By Stephen Hackett
June 29, 2020 9:00 AM PT
The Hackett File: Life After WWDC
WWDC 2020 has come and gone, and for the first time in the event’s 31-year history, the conference was entirely online.
In the Ye Olden Days, developers could get copies of WWDC sessions on VHS or DVD, and eventually watch them online. Over the last few years, Apple has worked hard to get session videos online faster and faster.
Of course this year, none of those edit-and-upload-as-quickly-as-possible skills were needed, as the entire conference was done in advance, ready to stream online like content from Netflix or Hulu.
This revised format, forced upon Apple and its community due to the ongoing COVID-19 pandemic, worked very well. Session videos were shorter and tighter, and since they can be watched whenever it’s convenient, developers don’t have to worry about juggling sessions to fit their schedules.
Then there’s the much more important topic of access. Apple has bajillions of developers, but WWDC is impossible to attend for most of them. Ticket availability and the lottery system aside, spending a week in San Jose is prohibitively expensive for a huge number of people, and the social issues around it can be worrisome.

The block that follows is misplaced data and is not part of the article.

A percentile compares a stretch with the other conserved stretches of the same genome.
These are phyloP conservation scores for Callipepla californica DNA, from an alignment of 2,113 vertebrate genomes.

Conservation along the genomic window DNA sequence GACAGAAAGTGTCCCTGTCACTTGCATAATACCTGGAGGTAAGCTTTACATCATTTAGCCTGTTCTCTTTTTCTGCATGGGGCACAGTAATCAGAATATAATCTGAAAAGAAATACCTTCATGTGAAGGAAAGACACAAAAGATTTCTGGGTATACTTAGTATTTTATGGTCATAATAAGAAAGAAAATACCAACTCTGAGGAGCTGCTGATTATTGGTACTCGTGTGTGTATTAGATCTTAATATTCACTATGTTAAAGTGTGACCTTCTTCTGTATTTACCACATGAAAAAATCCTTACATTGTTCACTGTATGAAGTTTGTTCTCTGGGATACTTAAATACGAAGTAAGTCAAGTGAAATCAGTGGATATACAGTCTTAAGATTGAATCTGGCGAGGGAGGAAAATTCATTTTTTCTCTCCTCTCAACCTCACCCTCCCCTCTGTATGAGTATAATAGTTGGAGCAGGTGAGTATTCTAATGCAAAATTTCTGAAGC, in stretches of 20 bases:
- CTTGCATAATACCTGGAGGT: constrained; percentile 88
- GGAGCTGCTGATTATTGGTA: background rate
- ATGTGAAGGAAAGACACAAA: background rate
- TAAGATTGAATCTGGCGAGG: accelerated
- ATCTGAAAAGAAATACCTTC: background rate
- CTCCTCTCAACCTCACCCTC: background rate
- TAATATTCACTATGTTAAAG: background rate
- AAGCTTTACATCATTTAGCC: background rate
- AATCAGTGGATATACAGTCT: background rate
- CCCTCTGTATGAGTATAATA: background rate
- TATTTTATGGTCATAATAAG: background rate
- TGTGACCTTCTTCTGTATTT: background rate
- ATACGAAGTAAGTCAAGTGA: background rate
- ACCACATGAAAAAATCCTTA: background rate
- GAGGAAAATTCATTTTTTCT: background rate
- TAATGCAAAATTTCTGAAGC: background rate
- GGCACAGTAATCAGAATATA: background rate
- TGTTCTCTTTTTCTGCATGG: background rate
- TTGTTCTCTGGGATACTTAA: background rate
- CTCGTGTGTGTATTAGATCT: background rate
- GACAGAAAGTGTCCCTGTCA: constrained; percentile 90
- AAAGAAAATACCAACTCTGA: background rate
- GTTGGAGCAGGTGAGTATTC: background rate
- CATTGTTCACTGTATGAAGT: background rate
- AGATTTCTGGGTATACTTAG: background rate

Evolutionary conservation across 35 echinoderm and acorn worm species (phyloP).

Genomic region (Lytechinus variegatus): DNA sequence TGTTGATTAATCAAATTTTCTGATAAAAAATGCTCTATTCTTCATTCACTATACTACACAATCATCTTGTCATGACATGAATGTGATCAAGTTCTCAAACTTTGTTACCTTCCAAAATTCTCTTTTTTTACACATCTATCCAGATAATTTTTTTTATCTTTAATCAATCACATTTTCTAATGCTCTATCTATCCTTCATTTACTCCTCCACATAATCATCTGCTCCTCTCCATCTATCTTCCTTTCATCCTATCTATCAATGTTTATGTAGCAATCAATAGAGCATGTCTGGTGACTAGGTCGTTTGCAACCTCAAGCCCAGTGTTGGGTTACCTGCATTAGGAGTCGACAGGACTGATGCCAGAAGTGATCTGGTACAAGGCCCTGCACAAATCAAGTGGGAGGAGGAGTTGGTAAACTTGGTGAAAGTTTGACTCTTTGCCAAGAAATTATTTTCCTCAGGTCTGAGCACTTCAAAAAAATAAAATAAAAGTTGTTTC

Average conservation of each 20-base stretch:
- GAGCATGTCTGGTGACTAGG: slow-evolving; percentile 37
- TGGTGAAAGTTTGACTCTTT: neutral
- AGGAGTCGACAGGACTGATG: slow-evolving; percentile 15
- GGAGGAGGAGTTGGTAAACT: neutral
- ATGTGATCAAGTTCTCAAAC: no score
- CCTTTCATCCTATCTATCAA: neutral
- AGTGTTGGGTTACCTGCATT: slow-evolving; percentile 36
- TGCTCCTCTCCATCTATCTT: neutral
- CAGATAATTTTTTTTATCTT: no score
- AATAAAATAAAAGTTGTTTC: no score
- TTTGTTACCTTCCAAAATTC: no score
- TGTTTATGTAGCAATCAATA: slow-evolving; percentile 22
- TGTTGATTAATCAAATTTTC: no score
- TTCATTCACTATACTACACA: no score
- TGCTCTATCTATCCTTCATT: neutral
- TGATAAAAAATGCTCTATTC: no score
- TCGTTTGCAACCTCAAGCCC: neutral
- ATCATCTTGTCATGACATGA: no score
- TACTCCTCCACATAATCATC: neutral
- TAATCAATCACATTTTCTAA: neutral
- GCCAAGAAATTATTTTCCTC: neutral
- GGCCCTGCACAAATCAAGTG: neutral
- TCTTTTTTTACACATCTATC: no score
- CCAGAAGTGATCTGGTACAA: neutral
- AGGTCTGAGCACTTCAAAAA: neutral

I really have no idea on what a post-pandemic WWDC will look like, but I feel like the scale may be tipping slightly to the new virtual format, both inside Apple and out.
If WWDC goes online-only, the serendipity of running into people in San Jose will be lost, as will fun things like live podcast recordings, meetups and seeing friends from all over the world, but the truth is that these things have been reserved for the fraction of the Apple community that could afford both the time and money it takes to be in San Jose for a week.
A virtual WWDC allows everyone equal access, but it does leave a hole on the calendar, just like the demise of Macworld Expo did years ago.
This, combined with the death of many smaller Apple-focused conferences, leaves an opportunity for people to create smaller relevant, inclusive and exciting events around the world for Apple nerds.
The conference business is notoriously difficult one, which is why I think a regional approach could be the way to go. If Apple was willing to do road shows, touring countries showing off products and connecting with developers and users, it would make this easier, but I don’t see that coming to pass.
That aside, I do think there’s a market for these sorts of smaller events. They just need to be designed to correct the issues that have plagued so many of them in the past.